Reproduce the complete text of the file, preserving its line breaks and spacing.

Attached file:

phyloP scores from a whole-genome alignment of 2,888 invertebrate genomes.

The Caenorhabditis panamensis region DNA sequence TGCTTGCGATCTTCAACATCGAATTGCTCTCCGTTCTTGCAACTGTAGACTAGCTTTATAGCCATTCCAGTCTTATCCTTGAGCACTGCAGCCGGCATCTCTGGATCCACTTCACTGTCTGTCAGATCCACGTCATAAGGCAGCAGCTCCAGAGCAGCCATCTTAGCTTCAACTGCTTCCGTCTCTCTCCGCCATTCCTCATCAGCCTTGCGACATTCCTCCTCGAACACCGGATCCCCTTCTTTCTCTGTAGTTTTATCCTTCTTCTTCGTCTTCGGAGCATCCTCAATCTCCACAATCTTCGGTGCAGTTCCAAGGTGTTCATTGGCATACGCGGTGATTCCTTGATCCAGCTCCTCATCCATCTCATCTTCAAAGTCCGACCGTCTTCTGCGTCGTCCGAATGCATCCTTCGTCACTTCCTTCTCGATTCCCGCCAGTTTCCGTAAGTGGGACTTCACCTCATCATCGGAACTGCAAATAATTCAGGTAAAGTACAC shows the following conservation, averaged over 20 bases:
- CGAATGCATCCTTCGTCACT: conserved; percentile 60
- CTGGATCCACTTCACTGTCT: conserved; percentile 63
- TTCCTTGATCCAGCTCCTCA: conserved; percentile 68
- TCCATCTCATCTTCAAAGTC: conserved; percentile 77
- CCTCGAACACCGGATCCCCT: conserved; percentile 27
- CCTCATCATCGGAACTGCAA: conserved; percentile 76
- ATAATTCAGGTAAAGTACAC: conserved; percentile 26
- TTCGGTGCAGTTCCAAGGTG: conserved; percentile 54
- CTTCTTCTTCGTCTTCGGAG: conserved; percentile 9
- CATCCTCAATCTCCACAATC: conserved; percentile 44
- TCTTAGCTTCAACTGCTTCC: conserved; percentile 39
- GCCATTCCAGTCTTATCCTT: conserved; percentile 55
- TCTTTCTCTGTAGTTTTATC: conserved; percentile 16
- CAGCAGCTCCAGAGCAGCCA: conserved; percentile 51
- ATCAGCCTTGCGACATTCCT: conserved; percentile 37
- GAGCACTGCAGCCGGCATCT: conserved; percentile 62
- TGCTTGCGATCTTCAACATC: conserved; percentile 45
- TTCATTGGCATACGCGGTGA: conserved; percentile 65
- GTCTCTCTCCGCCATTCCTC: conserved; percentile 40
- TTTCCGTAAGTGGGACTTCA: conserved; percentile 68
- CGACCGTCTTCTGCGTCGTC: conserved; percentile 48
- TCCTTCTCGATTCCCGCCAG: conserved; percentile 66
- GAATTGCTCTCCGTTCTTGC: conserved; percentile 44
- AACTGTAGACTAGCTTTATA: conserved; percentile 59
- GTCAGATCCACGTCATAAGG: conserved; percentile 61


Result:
phyloP scores from a whole-genome alignment of 2,888 invertebrate genomes.

The Caenorhabditis panamensis region DNA sequence TGCTTGCGATCTTCAACATCGAATTGCTCTCCGTTCTTGCAACTGTAGACTAGCTTTATAGCCATTCCAGTCTTATCCTTGAGCACTGCAGCCGGCATCTCTGGATCCACTTCACTGTCTGTCAGATCCACGTCATAAGGCAGCAGCTCCAGAGCAGCCATCTTAGCTTCAACTGCTTCCGTCTCTCTCCGCCATTCCTCATCAGCCTTGCGACATTCCTCCTCGAACACCGGATCCCCTTCTTTCTCTGTAGTTTTATCCTTCTTCTTCGTCTTCGGAGCATCCTCAATCTCCACAATCTTCGGTGCAGTTCCAAGGTGTTCATTGGCATACGCGGTGATTCCTTGATCCAGCTCCTCATCCATCTCATCTTCAAAGTCCGACCGTCTTCTGCGTCGTCCGAATGCATCCTTCGTCACTTCCTTCTCGATTCCCGCCAGTTTCCGTAAGTGGGACTTCACCTCATCATCGGAACTGCAAATAATTCAGGTAAAGTACAC shows the following conservation, averaged over 20 bases:
- CGAATGCATCCTTCGTCACT: conserved; percentile 60
- CTGGATCCACTTCACTGTCT: conserved; percentile 63
- TTCCTTGATCCAGCTCCTCA: conserved; percentile 68
- TCCATCTCATCTTCAAAGTC: conserved; percentile 77
- CCTCGAACACCGGATCCCCT: conserved; percentile 27
- CCTCATCATCGGAACTGCAA: conserved; percentile 76
- ATAATTCAGGTAAAGTACAC: conserved; percentile 26
- TTCGGTGCAGTTCCAAGGTG: conserved; percentile 54
- CTTCTTCTTCGTCTTCGGAG: conserved; percentile 9
- CATCCTCAATCTCCACAATC: conserved; percentile 44
- TCTTAGCTTCAACTGCTTCC: conserved; percentile 39
- GCCATTCCAGTCTTATCCTT: conserved; percentile 55
- TCTTTCTCTGTAGTTTTATC: conserved; percentile 16
- CAGCAGCTCCAGAGCAGCCA: conserved; percentile 51
- ATCAGCCTTGCGACATTCCT: conserved; percentile 37
- GAGCACTGCAGCCGGCATCT: conserved; percentile 62
- TGCTTGCGATCTTCAACATC: conserved; percentile 45
- TTCATTGGCATACGCGGTGA: conserved; percentile 65
- GTCTCTCTCCGCCATTCCTC: conserved; percentile 40
- TTTCCGTAAGTGGGACTTCA: conserved; percentile 68
- CGACCGTCTTCTGCGTCGTC: conserved; percentile 48
- TCCTTCTCGATTCCCGCCAG: conserved; percentile 66
- GAATTGCTCTCCGTTCTTGC: conserved; percentile 44
- AACTGTAGACTAGCTTTATA: conserved; percentile 59
- GTCAGATCCACGTCATAAGG: conserved; percentile 61